Palliative care patient advocate educates community leaders in Ethiopia

Categories: Care, Community Engagement, Featured, and People & Places.

In a community sensitization meeting hosted recently by Hospice Ethiopia, Kalkidan Abera, a patient at the hospice, shared her story and educated community leaders about palliative care and Universal Health Coverage.

The meeting took place on 17 January 2019 at Hospice Ethiopia. Ato Getachew Mekonen, a member of Addis Ababa Iddir* council, opened the meeting.

Increasing awareness of palliative care

The meeting aimed to increase community leader’s awareness about palliative care, specifically through the voice of someone with direct experience. Another key aim was to motivate them to increase demand for and advocacy activity around access to palliative care.

16 community leaders participated in the training. They represented 8 Woredas and of the four sub-cities of Addis Ababa (Akaki Kality, Yeka, Bole, Kirkos, and Arada).

The stated objectives were that following the meeting, the participants would be able to:

  • understand the meaning and philosophy of palliative care
  • identify people in the community who could benefit from palliative care
  • refer patients requiring palliative care; and
  • comprehend the importance of palliative care and share this knowledge with their community.

A highlight of the meeting was a presentation by Kalkidan Abera, a person with direct experience of palliative care.

In addition to Ms Abera, the Hospice Ethiopia team included staff members: Ephrem Abathun, Yohana Melese and Walle Desta, and Nuriya Hussien, a Hospice Volunteer.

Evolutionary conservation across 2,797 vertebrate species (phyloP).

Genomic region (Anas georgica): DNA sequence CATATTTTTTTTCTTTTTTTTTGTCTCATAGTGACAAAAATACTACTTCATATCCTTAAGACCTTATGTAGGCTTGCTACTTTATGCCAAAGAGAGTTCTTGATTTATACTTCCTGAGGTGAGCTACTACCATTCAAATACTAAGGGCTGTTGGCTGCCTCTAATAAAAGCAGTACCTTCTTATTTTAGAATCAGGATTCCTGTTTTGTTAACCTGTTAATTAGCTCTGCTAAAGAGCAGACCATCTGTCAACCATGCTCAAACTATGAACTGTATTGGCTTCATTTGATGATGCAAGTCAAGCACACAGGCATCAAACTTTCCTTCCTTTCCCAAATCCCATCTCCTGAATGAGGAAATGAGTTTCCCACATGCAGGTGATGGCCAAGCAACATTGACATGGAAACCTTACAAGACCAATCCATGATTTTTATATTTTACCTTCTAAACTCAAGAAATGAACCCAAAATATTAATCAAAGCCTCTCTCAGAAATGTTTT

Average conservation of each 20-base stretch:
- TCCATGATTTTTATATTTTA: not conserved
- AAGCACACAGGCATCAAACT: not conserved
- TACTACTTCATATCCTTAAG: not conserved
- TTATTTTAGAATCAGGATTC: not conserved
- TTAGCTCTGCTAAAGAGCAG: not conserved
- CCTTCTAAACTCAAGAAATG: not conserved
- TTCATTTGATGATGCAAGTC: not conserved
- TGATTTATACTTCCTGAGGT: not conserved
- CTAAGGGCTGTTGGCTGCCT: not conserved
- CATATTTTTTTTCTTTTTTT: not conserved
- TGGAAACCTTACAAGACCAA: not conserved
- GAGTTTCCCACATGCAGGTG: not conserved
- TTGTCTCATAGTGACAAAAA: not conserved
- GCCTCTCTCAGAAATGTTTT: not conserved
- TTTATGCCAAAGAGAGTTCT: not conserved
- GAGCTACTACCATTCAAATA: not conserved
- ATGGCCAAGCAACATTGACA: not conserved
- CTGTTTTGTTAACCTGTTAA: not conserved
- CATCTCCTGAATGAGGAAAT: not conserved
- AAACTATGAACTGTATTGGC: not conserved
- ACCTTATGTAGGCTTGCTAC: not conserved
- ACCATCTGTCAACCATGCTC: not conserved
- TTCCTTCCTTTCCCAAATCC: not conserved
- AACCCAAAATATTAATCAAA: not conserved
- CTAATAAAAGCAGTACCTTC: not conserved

Raising awareness in the community

The Hospice Ethiopia team provided participants with information flyers and posters to support their efforts to raise awareness of palliative care in their community. The flyer focuses on the meaning and benefit of palliative care, information on who would benefit from this service. It also included contact details of Hospice Ethiopia. The Hospice Ethiopia team translated the flyer into Amaharic, as this is the language most commonly understood in the target communities.

A total of 257 flyers and 80 posters were distributed.

The participants completed a short questionnaire aimed to measure understanding of palliative care before and after the meeting. This reflected an average score of 7/10 before the meeting and 9/10 after the meeting.

Group feedback

During a group discussion, the participants reflected that the meeting helped them to have a clear understanding about Hospice Ethiopia the palliative care service provided. They mentioned that palliative care is a care given to patients with incurable diseases aiming at reducing physical, psychological, social and spiritual suffering.

Furthermore, they noted that they had learned that palliative care is a human right. They also expanded their understanding of the various diagnosis that could benefit from palliative care.

Moving forward

The participants agreed to do the following activities in order to promote palliative care in their communities:

  • Share the knowledge they have gained from the meeting in their Iddir regular meeting
  • Share the flyers with their Iddir member and community
  • Organize a meeting with their Iddir members and invite Hospice Ethiopia to speak about palliative care
  • Refer patient if they have any information who may need the service.

One participant said: “The training has helped me to understanding and have better awareness of the role of Hospice Ethiopia and palliative care as well as how I could contribute to raising awareness and increase demand for palliative care among the ones who need it.”

Another noted: “I have heard about Hospice Ethiopia before but I never had such good information and awareness about how it is such an important issue. Palliative care enables to improve lives of chronically ill patients. Most of the society don’t have the awareness about this palliative care and hide patients in their homes, which means they end up in physical, social, spiritual and psychological pain.”

*An iddir is a type of insurance program run by a community or group to meet emergency situations, primarily funerals.

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